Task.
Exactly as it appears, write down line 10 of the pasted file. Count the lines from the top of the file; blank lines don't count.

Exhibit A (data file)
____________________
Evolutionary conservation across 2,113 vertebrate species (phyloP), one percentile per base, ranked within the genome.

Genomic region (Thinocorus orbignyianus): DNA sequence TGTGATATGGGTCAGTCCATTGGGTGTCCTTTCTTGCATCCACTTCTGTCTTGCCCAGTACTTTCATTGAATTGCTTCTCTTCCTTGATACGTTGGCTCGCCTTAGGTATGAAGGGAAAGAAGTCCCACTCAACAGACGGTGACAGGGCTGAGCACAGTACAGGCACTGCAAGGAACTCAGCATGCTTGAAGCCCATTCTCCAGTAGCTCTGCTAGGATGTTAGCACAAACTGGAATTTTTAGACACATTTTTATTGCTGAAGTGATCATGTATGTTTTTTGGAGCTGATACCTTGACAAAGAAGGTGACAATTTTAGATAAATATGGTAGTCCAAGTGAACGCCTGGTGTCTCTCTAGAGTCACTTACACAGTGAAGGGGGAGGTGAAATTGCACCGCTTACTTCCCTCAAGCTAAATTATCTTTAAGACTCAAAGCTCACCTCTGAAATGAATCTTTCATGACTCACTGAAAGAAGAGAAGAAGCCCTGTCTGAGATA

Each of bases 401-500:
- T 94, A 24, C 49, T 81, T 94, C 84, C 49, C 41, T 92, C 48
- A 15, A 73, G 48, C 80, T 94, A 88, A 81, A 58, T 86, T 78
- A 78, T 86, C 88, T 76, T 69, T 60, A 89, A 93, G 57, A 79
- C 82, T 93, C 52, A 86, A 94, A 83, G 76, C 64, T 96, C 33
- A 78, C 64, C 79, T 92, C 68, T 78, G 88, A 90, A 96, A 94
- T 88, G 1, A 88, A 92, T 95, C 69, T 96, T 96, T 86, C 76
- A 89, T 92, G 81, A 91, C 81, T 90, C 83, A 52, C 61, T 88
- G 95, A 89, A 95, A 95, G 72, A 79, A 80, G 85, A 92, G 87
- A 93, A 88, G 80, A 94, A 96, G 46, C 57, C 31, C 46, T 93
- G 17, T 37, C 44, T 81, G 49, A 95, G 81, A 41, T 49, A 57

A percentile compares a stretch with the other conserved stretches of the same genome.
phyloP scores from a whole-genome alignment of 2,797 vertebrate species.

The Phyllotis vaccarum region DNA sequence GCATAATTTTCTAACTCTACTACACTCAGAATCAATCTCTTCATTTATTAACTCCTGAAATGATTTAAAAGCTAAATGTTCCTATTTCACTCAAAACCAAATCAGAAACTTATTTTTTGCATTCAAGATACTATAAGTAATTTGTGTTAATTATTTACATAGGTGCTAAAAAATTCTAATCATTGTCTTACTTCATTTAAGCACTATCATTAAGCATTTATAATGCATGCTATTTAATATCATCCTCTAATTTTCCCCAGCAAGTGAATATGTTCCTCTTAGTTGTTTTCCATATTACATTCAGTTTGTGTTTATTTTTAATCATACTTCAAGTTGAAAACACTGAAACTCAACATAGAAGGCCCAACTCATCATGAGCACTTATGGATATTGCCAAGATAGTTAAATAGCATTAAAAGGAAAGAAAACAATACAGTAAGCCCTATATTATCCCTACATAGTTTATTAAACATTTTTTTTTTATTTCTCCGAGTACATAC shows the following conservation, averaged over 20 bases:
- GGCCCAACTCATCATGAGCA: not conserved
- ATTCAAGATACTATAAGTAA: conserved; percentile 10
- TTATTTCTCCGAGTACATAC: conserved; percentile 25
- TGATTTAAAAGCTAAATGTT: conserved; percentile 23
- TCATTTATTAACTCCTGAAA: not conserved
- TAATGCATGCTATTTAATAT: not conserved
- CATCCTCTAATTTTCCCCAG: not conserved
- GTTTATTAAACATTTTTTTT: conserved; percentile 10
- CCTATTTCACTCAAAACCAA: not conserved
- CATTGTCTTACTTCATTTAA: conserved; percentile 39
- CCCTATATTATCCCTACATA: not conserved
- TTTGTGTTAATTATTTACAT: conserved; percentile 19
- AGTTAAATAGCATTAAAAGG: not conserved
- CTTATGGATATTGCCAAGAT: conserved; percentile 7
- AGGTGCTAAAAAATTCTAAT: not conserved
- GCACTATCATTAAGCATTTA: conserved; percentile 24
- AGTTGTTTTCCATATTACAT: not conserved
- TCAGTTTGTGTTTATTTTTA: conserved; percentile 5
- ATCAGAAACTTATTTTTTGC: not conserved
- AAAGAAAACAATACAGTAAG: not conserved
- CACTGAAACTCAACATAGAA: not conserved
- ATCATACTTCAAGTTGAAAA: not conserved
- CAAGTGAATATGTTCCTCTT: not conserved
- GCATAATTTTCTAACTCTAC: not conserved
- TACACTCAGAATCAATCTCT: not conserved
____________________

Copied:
- A 89, T 92, G 81, A 91, C 81, T 90, C 83, A 52, C 61, T 88